(RNS) After opera singer Denyce Graves performed in Chicago a coupleof years ago, a young fan asked her some questions. Did she grow up inchurch? Did she sing in the church choir?

The mezzo-soprano told him yes, an answer he fully expected. "I can hearthe church in your voice," he told her.

That exchange led to a CD project spearheaded by Graves and produced byTena Rix Clark. "Church: Songs of Soul and Inspiration" features the musicaltalents of such African-American women artists as Patti LaBelle, ShirleyCaesar, Chaka Khan and Dionne Warwick as well as a CD-ROM with interviewswhere they discuss their church backgrounds.

"We approached many different artists about the project," Gravesrecounted in an interview from Warsaw, Poland, where she was performing andserving as a cultural ambassador.

"Absolutely the number one requirement was that they had to have grownup in the church."

The CD, which will be released June 3, is a co-production of Graves'Carmen Productions, Clark's DMI Records, and UTV Records, a division ofUniversal Music Enterprises.

Graves, whose mother described her singing as a gift from God, grew upas the daughter, granddaughter and niece of Pentecostal ministers.

"We were called `holy rollers,"' she said of her early church life inWashington, D.C., that featured speaking in tongues and laying on of hands.

"My career, my calendar, leaves me very little time to actually go intochurch as it were, but it's very much a part and the teachings are very mucha part of the woman that I am today."

On the CD-ROM, artists speak about how faithful music has influencedtheir life.

In an emotional interview, Stephanie Mills said the music of gospelartist John P. Kee aided her in her darkest moments.

"It helped me through a lot of times when I wanted to die, when I wantedto commit suicide," she said. "It helped me to endure."

Terry Ellis of En Vogue recalls how she forgot the words to "I'm GoingUp a Yonder" when she was "absolutely terrified" about her first choir solo.

Chaka Khan, who grew up in a Catholic church on Chicago's South Side,said: "I consider singing my form of prayer. That's how I pray best."

The CD features a mix of songs that range from specifically religious togenerally inspirational.

"My hope is that whoever the listener is, that it puts them in touchwith their own foundation, that they just are able to reflect on whateverthe church symbolizes or means to them," Graves said.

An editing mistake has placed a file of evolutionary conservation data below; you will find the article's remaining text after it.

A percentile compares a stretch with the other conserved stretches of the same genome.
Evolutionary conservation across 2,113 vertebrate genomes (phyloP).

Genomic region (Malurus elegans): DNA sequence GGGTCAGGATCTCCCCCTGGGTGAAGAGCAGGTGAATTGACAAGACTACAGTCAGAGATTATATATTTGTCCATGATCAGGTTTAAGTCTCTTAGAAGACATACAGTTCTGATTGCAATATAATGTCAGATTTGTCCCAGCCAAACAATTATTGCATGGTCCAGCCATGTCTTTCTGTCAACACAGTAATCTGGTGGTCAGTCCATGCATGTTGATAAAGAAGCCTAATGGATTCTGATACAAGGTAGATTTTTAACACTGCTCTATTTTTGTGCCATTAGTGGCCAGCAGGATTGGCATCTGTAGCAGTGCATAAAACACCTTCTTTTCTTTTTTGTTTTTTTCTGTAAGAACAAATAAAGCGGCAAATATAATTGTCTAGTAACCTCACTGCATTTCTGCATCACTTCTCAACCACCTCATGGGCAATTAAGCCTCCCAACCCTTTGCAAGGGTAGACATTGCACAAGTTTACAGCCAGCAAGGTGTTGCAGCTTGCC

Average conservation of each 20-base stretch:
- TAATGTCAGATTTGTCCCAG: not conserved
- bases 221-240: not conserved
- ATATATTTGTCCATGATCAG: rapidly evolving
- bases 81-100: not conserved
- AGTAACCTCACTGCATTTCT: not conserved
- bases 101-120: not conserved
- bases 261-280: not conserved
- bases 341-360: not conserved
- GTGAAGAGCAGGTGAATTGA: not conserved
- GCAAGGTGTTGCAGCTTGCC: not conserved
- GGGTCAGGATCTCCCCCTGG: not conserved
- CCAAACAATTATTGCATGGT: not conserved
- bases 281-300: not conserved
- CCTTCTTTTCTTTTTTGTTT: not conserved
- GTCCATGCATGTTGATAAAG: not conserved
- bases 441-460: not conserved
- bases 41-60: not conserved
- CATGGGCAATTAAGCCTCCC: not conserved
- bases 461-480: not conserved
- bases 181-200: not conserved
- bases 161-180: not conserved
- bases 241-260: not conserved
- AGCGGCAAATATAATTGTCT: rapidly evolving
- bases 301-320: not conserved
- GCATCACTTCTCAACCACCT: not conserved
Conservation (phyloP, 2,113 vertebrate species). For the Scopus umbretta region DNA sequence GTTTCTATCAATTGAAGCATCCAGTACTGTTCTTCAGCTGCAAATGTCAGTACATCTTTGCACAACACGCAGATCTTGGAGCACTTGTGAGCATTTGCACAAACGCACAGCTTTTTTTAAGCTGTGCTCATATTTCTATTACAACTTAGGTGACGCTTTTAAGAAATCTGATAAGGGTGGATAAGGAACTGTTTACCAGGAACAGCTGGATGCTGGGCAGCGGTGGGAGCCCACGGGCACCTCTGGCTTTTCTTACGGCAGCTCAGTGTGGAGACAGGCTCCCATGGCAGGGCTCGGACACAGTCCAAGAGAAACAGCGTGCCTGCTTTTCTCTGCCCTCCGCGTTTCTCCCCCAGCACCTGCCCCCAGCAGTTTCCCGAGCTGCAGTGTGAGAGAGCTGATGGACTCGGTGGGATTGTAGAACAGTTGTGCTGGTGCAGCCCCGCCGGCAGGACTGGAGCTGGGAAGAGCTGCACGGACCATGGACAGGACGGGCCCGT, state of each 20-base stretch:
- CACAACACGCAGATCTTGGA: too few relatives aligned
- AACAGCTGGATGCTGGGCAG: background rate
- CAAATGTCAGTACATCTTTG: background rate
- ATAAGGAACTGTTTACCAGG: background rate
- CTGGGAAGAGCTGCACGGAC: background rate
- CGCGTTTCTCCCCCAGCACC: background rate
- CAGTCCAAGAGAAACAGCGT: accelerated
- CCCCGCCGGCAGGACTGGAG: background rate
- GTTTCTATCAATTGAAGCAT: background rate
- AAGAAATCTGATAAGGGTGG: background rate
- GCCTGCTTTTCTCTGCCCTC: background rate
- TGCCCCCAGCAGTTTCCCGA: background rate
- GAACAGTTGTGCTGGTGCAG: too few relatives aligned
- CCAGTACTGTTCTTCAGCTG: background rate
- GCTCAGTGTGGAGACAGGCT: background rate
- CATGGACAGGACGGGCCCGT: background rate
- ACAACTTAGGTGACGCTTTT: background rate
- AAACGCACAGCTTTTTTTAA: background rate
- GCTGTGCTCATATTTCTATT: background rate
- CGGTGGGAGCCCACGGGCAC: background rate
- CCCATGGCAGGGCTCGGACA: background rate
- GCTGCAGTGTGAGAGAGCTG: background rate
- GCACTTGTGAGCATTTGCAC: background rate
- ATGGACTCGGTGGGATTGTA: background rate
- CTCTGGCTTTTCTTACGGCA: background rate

Graves said she and Clark intentionally included many pieces where anartist sings of a loved one but "could also be speaking about God."

It features the earnest strains of the gospel standard "His Eye is Onthe Sparrow" by singer and preacher Shirley Caesar and Nnenna Freelon's morecontemporary "Ooh Child," a jazzy tune that speaks of brighter days.

The only new solo vocal recording on the album is that of Patti LaBelleperforming "Way Up There," a gospel arrangement of a song written by Clarkthat LaBelle sang earlier this year in honor of the space shuttle Columbiavictims.

The CD opens with a spoken-word selection by author Maya Angelou inwhich she also sings "Every time I feel the spirit" at the end of the track.

It also features another literary luminary in its liner notes. "The little girls in choir robes and pigtails who sang on long agoSunday mornings grew up to fill concert halls, opera houses, cathedrals andarenas with clarion voices that now enthrall millions," wrote Toni Morrisonas an introduction to the the notes that also include childhood pictures ofsome of the featured artists.

Graves' selection on the recording is a new gospel-tinged arrangementof "Ave Maria," a 17th-century classic. She said she opted for that afterconsidering performing a spiritual. "Then we thought, why not a piece that comes directly from the church,but that anyone can relate to no matter what ... their denomination?" sherecalled. "I love the simplicity of that."

She thinks it's fitting that she happens to sing the only "Amen" on thealbum in that selection. "It's something that I say quite often after something's been stated andthere's nothing left to say," she said. "The Ave Maria -- it's so sacredthat I just wanted to close with that."